Beyond the Seven Mountains, with the seven dwarves there dwells a beauty or so the tale goes. But no beauty like you might think now, deep in the Caucasian mountains, surrounded by 4000 m peaks lies the hidden valley of Tusheti with a landscape worthy of a fairy tale.
To get there is not for the faint fo heart though. The only rideable road crosses the Abano mountain pass. With 2850 m it’s not the highest one of this voyage but it surely was the most spectacular and nerve-racking. After my departure from Tbilisi and a short ride, I came to the Caucasian mountain range, where I followed the road along a river valley. Soon the pavement ended, the mountains drew closer and the road became steeper and rougher. Not long after I found myself in between a cliff to my left, a gorge to my right with only a narrow 2 m wide stretch of road cambering towards the latter. And this was only the beginning, to reach the top, I had to cross creeks, climb inclines of loose gravel, steps in the bedrock and navigate mad switchbacks.
After the subsequent descend into the valley more than one thousand meters below the passheight, one feels like near the end of the world. Tusheti is almost completely cut off from the rest of Georgia, since the road is only passable during a few short months in the summer. The valley itself is mainly inhabited by mountain farmers and the villages here seem to be unchanged for centuries. Houses made from wood and rough stones, dogs guarding flocks of horses and sheep on the meadows; the idyll is only disturbed by russian trucks, japanese jeeps and western tourists, who are probably the main source of income for the locals nowadays.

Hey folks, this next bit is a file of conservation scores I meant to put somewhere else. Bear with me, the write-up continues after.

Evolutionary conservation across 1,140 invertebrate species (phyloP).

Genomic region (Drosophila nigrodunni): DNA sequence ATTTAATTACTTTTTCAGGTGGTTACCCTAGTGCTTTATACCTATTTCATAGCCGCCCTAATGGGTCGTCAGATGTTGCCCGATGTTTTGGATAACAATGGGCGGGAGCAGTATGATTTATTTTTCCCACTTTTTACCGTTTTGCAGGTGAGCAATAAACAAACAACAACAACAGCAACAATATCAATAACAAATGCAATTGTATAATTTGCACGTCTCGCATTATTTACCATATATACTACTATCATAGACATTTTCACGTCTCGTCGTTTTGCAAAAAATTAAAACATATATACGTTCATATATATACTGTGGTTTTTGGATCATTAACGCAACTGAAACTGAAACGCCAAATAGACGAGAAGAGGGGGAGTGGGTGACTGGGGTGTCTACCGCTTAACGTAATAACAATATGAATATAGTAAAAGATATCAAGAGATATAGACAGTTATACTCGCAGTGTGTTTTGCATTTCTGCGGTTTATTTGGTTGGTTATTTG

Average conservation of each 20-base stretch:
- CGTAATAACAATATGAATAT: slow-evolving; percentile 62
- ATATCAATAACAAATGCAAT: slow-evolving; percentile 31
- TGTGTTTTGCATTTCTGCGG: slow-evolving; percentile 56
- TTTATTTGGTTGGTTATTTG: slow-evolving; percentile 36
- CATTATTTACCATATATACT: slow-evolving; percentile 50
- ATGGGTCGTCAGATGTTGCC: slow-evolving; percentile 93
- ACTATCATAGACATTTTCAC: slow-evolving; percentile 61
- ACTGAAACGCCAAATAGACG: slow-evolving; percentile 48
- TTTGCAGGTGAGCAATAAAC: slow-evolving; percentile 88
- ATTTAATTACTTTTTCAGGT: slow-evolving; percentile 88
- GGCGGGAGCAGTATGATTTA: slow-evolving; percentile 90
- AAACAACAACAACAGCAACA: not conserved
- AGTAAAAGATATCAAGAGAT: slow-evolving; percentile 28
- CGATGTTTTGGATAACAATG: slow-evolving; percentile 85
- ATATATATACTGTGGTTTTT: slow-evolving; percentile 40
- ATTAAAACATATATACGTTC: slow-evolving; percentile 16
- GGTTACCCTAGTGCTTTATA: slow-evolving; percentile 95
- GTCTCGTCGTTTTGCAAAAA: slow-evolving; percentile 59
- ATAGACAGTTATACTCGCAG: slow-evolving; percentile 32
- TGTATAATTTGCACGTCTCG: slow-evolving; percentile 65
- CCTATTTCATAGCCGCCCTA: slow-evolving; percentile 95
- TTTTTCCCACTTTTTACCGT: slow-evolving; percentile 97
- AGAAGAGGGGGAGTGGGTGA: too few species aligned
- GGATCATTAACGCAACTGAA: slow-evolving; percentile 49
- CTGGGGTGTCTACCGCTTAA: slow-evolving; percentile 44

After overcoming the pass for a second time, this time after some heavy rains (that made the rocks slippery and the switchbacks extra tricky to navigate), landslides (that deposited gravel, rocks and branches on the road) and in thick fog (that hid the fifty meter drops right next to the road; one thing less to worry about), the Georgian Military Highway was a cakewalk. This road is the only connection between Russia and Georgia, continuously paved and comparably busy.
Shortly before the russian border at the feet of Mount Kazbek, there is the town of Stepantsminda. The local tourist attraction, Gergeti Trinity Church, is just another one of those armenian/georgian lookalike monasteries. I preferred the Snotskhali, a side valley with an amazing campsite in the village of Juta at its end. Here I spend a day of hiking and climbed the pass to, but not descending into the Arghun valley to the east.
To visit this valley was the plan for the next day. The distance from Juta to Roshka in the other valley is either 25 km afoot over the pass or 160 km for the traveller burdened with two wheels, who has to backtrack the Military Road out of the mountains to find the entrance to the Arghun valley and follow its whole length northwards. So I arrived at the same time at the guesthouse in Roshka as Debbie, a british hiker who departed at a similar time in Juta but took the path over the mountains. The guesthouse is run by a very hospital and artistically gifted family who also tries to preserve the tradition and cultural heritage of the local population. They maintain a small exhibit of different artifacts like tools, weapons, household items, clothes, hunting trophies, written documents and pictures from the inhabitants of Khevsureti. I couldn’t believe it until I saw the pictures here, but until the 1930 people in this valley still wore chain mail armour and used sword, shields and muskets.
Prepared with this knowledge I made my way to the end of the valley, to see the fortified villages of Shatili and Mutso. Both are only a few hundred meters off the border to Russia and served as border fortifications for the medieval Kingdom of Georgia.